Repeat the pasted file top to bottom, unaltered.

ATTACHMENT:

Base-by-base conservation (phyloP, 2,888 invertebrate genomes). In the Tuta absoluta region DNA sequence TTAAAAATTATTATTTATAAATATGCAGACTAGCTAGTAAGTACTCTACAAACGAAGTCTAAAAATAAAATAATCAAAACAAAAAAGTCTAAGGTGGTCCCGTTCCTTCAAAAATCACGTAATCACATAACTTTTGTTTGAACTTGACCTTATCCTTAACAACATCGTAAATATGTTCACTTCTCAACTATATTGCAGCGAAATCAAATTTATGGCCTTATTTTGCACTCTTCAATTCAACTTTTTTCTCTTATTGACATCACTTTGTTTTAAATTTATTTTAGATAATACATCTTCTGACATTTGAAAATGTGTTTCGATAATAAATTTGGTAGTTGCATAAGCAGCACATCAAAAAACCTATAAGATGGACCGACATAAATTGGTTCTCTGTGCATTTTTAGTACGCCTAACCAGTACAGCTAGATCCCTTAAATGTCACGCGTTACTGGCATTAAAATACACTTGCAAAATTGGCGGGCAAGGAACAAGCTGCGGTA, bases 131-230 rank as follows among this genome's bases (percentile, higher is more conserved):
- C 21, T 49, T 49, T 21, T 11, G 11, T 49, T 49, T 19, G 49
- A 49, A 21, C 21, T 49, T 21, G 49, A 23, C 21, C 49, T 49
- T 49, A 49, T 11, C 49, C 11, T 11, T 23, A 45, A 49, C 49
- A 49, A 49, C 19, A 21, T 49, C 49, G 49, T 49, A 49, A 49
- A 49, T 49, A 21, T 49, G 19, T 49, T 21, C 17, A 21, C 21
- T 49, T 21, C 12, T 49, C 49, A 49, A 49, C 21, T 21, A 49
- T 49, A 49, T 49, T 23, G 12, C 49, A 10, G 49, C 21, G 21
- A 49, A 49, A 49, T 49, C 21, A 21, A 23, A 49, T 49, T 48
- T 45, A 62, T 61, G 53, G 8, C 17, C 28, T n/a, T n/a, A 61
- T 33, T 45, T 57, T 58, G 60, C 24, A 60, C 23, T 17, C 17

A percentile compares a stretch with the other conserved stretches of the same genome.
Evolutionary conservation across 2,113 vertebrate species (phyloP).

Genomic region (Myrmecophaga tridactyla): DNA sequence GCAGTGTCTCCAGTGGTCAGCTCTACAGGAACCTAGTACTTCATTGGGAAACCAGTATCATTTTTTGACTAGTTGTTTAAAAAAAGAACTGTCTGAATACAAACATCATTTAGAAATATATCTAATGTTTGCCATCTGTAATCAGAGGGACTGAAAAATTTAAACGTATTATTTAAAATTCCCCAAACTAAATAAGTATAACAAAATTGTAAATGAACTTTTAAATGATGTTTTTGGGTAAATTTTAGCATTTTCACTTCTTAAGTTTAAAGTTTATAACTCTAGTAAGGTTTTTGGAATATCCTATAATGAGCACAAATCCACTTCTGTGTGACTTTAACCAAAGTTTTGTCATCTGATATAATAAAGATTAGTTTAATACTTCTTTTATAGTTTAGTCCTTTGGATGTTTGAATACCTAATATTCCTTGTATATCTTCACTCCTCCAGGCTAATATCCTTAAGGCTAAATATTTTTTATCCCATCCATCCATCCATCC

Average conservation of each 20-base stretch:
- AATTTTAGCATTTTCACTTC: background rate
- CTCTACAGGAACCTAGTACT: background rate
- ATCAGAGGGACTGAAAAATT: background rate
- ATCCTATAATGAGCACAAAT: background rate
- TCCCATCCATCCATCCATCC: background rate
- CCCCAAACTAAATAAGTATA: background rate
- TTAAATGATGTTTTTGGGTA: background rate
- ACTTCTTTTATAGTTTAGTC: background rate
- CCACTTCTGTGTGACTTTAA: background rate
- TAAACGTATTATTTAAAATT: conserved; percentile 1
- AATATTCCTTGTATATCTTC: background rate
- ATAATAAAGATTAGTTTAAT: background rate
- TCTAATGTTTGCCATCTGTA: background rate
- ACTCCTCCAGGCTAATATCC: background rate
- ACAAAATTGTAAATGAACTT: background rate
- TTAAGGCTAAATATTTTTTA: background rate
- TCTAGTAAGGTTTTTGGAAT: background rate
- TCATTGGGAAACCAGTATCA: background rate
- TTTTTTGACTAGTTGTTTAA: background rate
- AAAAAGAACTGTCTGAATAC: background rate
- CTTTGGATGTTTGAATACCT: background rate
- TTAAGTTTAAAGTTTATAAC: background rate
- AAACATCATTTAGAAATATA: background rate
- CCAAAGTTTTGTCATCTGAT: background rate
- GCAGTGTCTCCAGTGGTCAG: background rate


Base-by-base conservation (phyloP, 2,888 invertebrate genomes). In the Tuta absoluta region DNA sequence TTAAAAATTATTATTTATAAATATGCAGACTAGCTAGTAAGTACTCTACAAACGAAGTCTAAAAATAAAATAATCAAAACAAAAAAGTCTAAGGTGGTCCCGTTCCTTCAAAAATCACGTAATCACATAACTTTTGTTTGAACTTGACCTTATCCTTAACAACATCGTAAATATGTTCACTTCTCAACTATATTGCAGCGAAATCAAATTTATGGCCTTATTTTGCACTCTTCAATTCAACTTTTTTCTCTTATTGACATCACTTTGTTTTAAATTTATTTTAGATAATACATCTTCTGACATTTGAAAATGTGTTTCGATAATAAATTTGGTAGTTGCATAAGCAGCACATCAAAAAACCTATAAGATGGACCGACATAAATTGGTTCTCTGTGCATTTTTAGTACGCCTAACCAGTACAGCTAGATCCCTTAAATGTCACGCGTTACTGGCATTAAAATACACTTGCAAAATTGGCGGGCAAGGAACAAGCTGCGGTA, bases 131-230 rank as follows among this genome's bases (percentile, higher is more conserved):
- C 21, T 49, T 49, T 21, T 11, G 11, T 49, T 49, T 19, G 49
- A 49, A 21, C 21, T 49, T 21, G 49, A 23, C 21, C 49, T 49
- T 49, A 49, T 11, C 49, C 11, T 11, T 23, A 45, A 49, C 49
- A 49, A 49, C 19, A 21, T 49, C 49, G 49, T 49, A 49, A 49
- A 49, T 49, A 21, T 49, G 19, T 49, T 21, C 17, A 21, C 21
- T 49, T 21, C 12, T 49, C 49, A 49, A 49, C 21, T 21, A 49
- T 49, A 49, T 49, T 23, G 12, C 49, A 10, G 49, C 21, G 21
- A 49, A 49, A 49, T 49, C 21, A 21, A 23, A 49, T 49, T 48
- T 45, A 62, T 61, G 53, G 8, C 17, C 28, T n/a, T n/a, A 61
- T 33, T 45, T 57, T 58, G 60, C 24, A 60, C 23, T 17, C 17

A percentile compares a stretch with the other conserved stretches of the same genome.
Evolutionary conservation across 2,113 vertebrate species (phyloP).

Genomic region (Myrmecophaga tridactyla): DNA sequence GCAGTGTCTCCAGTGGTCAGCTCTACAGGAACCTAGTACTTCATTGGGAAACCAGTATCATTTTTTGACTAGTTGTTTAAAAAAAGAACTGTCTGAATACAAACATCATTTAGAAATATATCTAATGTTTGCCATCTGTAATCAGAGGGACTGAAAAATTTAAACGTATTATTTAAAATTCCCCAAACTAAATAAGTATAACAAAATTGTAAATGAACTTTTAAATGATGTTTTTGGGTAAATTTTAGCATTTTCACTTCTTAAGTTTAAAGTTTATAACTCTAGTAAGGTTTTTGGAATATCCTATAATGAGCACAAATCCACTTCTGTGTGACTTTAACCAAAGTTTTGTCATCTGATATAATAAAGATTAGTTTAATACTTCTTTTATAGTTTAGTCCTTTGGATGTTTGAATACCTAATATTCCTTGTATATCTTCACTCCTCCAGGCTAATATCCTTAAGGCTAAATATTTTTTATCCCATCCATCCATCCATCC

Average conservation of each 20-base stretch:
- AATTTTAGCATTTTCACTTC: background rate
- CTCTACAGGAACCTAGTACT: background rate
- ATCAGAGGGACTGAAAAATT: background rate
- ATCCTATAATGAGCACAAAT: background rate
- TCCCATCCATCCATCCATCC: background rate
- CCCCAAACTAAATAAGTATA: background rate
- TTAAATGATGTTTTTGGGTA: background rate
- ACTTCTTTTATAGTTTAGTC: background rate
- CCACTTCTGTGTGACTTTAA: background rate
- TAAACGTATTATTTAAAATT: conserved; percentile 1
- AATATTCCTTGTATATCTTC: background rate
- ATAATAAAGATTAGTTTAAT: background rate
- TCTAATGTTTGCCATCTGTA: background rate
- ACTCCTCCAGGCTAATATCC: background rate
- ACAAAATTGTAAATGAACTT: background rate
- TTAAGGCTAAATATTTTTTA: background rate
- TCTAGTAAGGTTTTTGGAAT: background rate
- TCATTGGGAAACCAGTATCA: background rate
- TTTTTTGACTAGTTGTTTAA: background rate
- AAAAAGAACTGTCTGAATAC: background rate
- CTTTGGATGTTTGAATACCT: background rate
- TTAAGTTTAAAGTTTATAAC: background rate
- AAACATCATTTAGAAATATA: background rate
- CCAAAGTTTTGTCATCTGAT: background rate
- GCAGTGTCTCCAGTGGTCAG: background rate